Five men promote their mayoral qualifications
On Oct. 18, city voters will elect a new mayor.
Photo by Vince Fedoroff
EXPLAINING THEIR POSITIONS – The five candidates looking to succeed Mayor Bev Buckway next Thursday participate in last evening’s forum. Left to right are Bernie Phillips, Scott Howell, Dan Curtis, Rick Karp and Mandeep Sidhu.
On Oct. 18, city voters will elect a new mayor.
Last night, at a forum hosted by the Whitehorse Chamber of Commerce at the Gold Rush Inn, the five vying for the position each told voters they have the experience they need to take on the role.
Over the course of the three-hour event, Mandeep Sidhu, Rick Karp, Dan Curtis, Scott Howell and Bernie Phillips outlined how they would like to see the city run and what they would bring to the role.
In some cases, they took cracks at other’s campaigns.
“I’m tenacious when it comes to money,” said Sidhu, who was the first and last to address the crowd of about 75 onlookers.
He encouraged the electorate to hold him accountable not to the dollar, but to the penny.
Sidhu stressed his management background in his opening comments while others also noted their work experience.
Karp pointed to his work as chamber president in recent years, noting he has worked on a number of issues with the city and knows how it operates.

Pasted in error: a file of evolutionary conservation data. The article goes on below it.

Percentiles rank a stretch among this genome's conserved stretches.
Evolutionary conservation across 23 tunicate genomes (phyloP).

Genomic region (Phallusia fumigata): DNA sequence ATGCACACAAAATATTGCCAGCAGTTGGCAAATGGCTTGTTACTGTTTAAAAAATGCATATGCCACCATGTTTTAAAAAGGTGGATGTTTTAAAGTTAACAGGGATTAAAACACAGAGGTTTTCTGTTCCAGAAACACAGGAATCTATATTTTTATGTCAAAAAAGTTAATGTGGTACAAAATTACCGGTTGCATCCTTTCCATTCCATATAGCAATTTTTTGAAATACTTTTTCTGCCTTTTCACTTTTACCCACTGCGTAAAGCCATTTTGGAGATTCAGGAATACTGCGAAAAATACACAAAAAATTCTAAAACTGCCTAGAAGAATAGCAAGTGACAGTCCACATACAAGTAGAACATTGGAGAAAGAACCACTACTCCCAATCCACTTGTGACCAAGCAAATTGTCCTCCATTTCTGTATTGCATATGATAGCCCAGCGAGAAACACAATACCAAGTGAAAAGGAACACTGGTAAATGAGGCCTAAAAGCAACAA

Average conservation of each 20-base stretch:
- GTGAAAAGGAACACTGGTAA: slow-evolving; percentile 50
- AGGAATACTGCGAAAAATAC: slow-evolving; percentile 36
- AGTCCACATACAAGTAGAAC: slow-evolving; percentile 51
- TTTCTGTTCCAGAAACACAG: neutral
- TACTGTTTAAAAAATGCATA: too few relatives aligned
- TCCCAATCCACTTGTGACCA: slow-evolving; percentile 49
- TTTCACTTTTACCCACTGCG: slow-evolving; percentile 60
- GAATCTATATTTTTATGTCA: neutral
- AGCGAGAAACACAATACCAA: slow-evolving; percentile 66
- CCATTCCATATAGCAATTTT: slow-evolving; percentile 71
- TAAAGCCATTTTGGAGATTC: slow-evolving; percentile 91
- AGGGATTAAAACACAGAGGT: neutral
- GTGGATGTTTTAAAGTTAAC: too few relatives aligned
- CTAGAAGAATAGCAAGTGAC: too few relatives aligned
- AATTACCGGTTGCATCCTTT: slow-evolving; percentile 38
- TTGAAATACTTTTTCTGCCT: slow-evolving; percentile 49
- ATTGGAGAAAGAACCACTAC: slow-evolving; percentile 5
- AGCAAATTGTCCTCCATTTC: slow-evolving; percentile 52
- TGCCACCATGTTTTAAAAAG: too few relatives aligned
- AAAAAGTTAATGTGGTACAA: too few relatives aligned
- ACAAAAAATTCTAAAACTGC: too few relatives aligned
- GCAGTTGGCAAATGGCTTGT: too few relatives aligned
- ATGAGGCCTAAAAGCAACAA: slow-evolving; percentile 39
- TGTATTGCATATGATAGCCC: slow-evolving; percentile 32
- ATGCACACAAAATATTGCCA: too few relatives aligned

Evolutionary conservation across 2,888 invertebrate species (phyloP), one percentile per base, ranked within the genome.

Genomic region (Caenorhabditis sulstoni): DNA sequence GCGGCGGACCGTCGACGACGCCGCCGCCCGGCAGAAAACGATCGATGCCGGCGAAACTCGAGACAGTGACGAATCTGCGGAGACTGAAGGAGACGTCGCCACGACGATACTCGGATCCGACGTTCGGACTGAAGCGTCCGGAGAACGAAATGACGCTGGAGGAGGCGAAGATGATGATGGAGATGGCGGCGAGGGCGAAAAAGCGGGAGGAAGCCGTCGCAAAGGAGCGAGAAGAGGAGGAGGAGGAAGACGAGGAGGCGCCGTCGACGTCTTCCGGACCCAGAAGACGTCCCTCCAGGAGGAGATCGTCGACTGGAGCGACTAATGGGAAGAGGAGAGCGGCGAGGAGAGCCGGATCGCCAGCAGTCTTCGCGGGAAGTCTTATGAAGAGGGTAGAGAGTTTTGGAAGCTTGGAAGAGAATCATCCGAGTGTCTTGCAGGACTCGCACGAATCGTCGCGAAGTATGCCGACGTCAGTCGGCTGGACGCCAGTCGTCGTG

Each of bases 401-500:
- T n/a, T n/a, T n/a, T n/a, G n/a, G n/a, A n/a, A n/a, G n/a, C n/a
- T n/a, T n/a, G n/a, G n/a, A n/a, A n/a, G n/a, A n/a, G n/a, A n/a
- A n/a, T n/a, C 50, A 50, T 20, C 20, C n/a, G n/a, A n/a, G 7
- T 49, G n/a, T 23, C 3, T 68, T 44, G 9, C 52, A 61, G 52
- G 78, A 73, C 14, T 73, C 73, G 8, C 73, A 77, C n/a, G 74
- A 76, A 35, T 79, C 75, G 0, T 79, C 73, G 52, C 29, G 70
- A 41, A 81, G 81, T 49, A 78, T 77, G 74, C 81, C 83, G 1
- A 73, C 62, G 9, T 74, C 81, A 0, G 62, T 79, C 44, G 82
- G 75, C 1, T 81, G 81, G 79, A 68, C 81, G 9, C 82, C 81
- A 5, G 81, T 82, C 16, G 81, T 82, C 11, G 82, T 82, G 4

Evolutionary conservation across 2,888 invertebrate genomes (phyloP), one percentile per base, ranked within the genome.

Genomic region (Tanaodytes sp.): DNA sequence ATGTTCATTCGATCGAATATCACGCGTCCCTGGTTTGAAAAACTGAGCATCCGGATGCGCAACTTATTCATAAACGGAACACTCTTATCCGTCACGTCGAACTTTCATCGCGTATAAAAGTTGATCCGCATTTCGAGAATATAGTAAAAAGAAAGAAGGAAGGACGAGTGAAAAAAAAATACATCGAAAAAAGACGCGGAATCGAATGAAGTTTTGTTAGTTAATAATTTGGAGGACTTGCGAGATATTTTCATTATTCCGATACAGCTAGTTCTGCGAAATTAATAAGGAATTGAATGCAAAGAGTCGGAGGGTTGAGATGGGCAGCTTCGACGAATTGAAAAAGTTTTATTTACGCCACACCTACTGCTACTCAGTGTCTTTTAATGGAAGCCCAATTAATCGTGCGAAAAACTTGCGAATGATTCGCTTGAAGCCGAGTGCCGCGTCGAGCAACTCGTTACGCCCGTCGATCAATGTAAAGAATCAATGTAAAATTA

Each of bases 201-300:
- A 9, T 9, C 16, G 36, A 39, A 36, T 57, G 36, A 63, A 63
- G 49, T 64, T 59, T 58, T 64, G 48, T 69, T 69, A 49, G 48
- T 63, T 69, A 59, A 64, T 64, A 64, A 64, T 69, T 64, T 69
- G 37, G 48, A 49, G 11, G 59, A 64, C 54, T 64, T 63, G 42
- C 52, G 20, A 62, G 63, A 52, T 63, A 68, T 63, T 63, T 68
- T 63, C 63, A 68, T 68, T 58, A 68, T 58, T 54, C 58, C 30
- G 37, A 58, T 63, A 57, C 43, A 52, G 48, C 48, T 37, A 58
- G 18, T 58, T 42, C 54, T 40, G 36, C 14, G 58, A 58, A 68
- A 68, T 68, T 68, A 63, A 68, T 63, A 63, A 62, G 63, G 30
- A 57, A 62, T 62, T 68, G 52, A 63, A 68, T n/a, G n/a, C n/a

“I understand how city hall functions,” he said after taking issue with “robocalls” that have been made concerning the election.
A number of people in Whitehorse received calls Thursday – an automated message from Curtis, introducing himself and reminding voters of the advance poll.
Curtis then took issue with what he called “misinformation” coming from others after he pointed to his experience as the executive director of Skills Canada Yukon in bringing about partnerships.
The banter between the pair continued throughout the evening on a number of matters. At one point, they feuded over the impact mining in the territory has on the city.
Curtis argued skilled workers don’t stay in the territory, with about 90 per cent flying in and out to work.
Karp offered a “correction” to that figure, noting a report showing 40 per cent of the workers at mines are First Nations.
Curtis later responded by stating that although 40 per cent of mine workers are indeed First Nations, those aren’t the 90 per cent of skilled workers he was referring to.
“Big difference,” he said.
He later stressed the need for programs aimed at encouraging locals to get the training for the trades that will be needed.
While Curtis and Karp continued their own comments back and forth on one another’s statements, Howell focused on the philosophical change he believes is needed at city hall. That, he said, would take the city out of its business mentality.
“We’re on the verge of something very philosophical,” he said after stressing, “It’s time for some real change.”
Phillips is the only candidate to have served as a councillor, from 1994 to 2000.
He used his opening statement to recall his childhood growing up as one in a family of eight sisters and brothers (including one who had cerebral palsy) and emphasized the need to support one another.
Those themes came forward as they answered questions prepared by the chamber and submitted by the audience. They were asked by moderator Larry Bagnell, the Yukon’s former Liberal MP.